I’ve just released another podcast episode with Kale Zelden, in which we begin a close reading of Spe Salvi (“Saved in Hope”) by Pope Benedict XVI. In the course of our conversation, we discuss the performative nature of God’s word; Saint Josephine Bakhita; faith and doubt; and rediscovering the meaning of Christian hope in our experience.
I’ve just released a podcast episode with a friend of mine, Kale Zelden, in which we have a conversation about a broad range of topics: the self-conscious church; distinctive garb and priestly identity; the church as an expert in humanity; the naked public square and moral unbelievers; self-exploitation, social media and grifters; the institutional and the charismatic; the long wait for renewal; and Catholic identity and liturgy.
Beginning this month, I’ll be releasing several episodes that I recently recorded with a longtime friend of mine, Kale Zelden, as we engage in a close reading of a letter by Pope Benedict XVI on the theme of hope. This letter, entitled Spe Salvi or “The Hope that Saves,” has several points of convergence with the work of C.S. Lewis.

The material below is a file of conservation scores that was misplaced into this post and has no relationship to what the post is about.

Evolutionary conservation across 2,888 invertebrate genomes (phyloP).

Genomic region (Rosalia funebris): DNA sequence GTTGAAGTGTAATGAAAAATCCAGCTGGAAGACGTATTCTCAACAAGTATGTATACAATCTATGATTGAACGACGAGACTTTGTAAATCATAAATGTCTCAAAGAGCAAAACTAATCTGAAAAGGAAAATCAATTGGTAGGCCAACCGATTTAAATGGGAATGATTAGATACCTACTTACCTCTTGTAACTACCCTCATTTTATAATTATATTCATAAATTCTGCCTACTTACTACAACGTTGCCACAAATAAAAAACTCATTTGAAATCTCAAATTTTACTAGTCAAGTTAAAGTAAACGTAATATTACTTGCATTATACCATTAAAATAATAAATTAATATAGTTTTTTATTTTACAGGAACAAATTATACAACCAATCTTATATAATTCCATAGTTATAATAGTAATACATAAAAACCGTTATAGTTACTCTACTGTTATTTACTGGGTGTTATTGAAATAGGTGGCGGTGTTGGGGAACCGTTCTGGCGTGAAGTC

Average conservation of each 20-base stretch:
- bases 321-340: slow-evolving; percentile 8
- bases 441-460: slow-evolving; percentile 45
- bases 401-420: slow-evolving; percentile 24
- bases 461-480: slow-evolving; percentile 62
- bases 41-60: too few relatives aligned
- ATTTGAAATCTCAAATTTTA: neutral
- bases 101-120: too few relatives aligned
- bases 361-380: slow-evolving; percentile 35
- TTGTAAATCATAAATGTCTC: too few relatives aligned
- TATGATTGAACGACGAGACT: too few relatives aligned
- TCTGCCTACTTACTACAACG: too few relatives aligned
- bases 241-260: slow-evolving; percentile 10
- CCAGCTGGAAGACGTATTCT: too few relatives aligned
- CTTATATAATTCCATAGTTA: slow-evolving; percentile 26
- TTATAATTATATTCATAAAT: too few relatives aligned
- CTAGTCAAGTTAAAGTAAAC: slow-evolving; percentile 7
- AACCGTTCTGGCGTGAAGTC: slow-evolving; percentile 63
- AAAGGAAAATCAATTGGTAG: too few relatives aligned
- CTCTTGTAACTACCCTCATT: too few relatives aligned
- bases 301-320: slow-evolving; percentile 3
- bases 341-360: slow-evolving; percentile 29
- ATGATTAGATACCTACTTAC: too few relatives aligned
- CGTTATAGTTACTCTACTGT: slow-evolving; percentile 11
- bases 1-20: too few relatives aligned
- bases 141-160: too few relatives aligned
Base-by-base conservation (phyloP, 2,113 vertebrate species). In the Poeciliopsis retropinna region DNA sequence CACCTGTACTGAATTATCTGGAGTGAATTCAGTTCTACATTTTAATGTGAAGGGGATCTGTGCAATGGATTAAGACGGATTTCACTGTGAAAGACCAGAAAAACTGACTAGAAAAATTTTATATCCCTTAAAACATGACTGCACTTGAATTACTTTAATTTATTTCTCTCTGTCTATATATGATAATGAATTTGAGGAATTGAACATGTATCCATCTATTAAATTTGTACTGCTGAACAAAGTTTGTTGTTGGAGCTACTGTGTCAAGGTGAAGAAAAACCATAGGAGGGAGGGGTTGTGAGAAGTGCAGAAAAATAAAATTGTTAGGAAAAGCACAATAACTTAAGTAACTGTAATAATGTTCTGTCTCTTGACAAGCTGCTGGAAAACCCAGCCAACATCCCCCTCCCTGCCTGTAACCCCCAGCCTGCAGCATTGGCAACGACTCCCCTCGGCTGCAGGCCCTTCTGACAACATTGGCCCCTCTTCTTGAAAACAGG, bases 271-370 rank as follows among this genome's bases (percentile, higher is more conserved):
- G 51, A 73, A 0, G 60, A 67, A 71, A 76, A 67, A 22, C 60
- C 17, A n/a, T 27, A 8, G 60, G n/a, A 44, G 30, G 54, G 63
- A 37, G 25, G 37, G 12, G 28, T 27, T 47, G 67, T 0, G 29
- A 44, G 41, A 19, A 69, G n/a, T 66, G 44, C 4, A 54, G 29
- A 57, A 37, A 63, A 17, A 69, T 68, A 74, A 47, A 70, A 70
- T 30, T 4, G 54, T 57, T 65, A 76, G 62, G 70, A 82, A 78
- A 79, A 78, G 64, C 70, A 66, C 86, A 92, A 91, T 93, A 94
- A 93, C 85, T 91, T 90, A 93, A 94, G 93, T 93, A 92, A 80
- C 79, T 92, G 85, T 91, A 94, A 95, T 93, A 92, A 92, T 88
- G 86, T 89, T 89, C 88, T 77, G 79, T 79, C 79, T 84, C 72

My podcast, The Weight of Glory, is now available on Amazon Music.
Just ask Alexa: “Play The Weight of Glory Podcast“
In 2008, during a Holy Week RCIA retreat, I led a reflection on The Last Things — death, judgment, heaven and hell. Rather than diving right into a discussion of things ultimate, I decided to provide some context, and some of that context came from C.S. Lewis. In The Weight of Glory, Lewis observes that “we are halfhearted creatures, fooling about with drink and sex and ambition when infinite joy is offered us, like an ignorant child who wants to go on making mud pies in a slum because he cannot imagine what is meant by the offer of a holiday at the sea. We are far too easily pleased.”